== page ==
From all the different kinds of software process methodologies and the various examples, we can conclude that there is indeed no universal software process meant for all and every software projects. Instead, what we find is that every company and every software project utilizes different kinds of software processes that suits their particular purposes and solve their problems or addresses various factors and considerations they may have. We also find that no software process is perfect or flawless that although each software process has its pros and benefits, each of them also have different cons or flaws, and from these flaws comes further evolutions to the software processes, resulting in newer and improved software methodologies. On the other hand, pros and cons can be interchangeable, what may be a confor one context may not be an issue in another. In the end it all depends on the users context, requirements and the various factors to be considered for software development. Depending on the various considerations one may have, it is also possible that one could mix and match aspects of the different software processes in order to suit ones requirements.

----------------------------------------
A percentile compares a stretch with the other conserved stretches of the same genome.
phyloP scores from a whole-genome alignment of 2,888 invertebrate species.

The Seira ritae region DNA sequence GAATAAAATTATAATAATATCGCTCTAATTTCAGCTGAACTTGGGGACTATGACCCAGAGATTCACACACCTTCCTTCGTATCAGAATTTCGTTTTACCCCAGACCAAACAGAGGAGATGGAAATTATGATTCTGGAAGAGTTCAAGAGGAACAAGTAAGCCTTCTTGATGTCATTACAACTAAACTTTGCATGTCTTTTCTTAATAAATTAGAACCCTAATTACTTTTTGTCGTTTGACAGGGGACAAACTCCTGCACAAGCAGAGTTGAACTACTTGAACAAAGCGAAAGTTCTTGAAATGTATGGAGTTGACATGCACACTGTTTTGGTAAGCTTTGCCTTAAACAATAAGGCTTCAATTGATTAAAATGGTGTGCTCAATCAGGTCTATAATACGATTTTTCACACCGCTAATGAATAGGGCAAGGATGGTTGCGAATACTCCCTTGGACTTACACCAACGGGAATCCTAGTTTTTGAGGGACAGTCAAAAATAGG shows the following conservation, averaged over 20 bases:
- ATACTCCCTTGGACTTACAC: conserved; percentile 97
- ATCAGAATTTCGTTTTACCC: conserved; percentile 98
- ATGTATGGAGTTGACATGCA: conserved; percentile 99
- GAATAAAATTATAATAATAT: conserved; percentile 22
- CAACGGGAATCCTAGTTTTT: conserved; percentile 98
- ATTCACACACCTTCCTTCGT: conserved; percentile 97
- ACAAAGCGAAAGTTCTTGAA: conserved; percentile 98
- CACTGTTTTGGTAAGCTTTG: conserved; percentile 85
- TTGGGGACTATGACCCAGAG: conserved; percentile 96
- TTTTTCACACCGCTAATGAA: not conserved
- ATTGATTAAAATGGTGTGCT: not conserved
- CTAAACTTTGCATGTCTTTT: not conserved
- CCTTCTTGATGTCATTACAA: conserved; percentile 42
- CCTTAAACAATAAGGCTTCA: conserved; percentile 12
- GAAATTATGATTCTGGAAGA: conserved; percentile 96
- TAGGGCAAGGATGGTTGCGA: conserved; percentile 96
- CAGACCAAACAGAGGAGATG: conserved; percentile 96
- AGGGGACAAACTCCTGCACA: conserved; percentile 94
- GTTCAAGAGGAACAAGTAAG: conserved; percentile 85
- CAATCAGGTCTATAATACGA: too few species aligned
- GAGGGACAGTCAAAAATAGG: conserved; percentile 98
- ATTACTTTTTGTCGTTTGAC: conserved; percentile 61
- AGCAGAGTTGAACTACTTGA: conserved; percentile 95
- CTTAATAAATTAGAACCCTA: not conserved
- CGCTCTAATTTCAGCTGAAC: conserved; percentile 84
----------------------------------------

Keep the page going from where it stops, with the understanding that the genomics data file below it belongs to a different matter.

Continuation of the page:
Assignment 4: There is No Universal Software Process, Soh Wei Yu, 43036024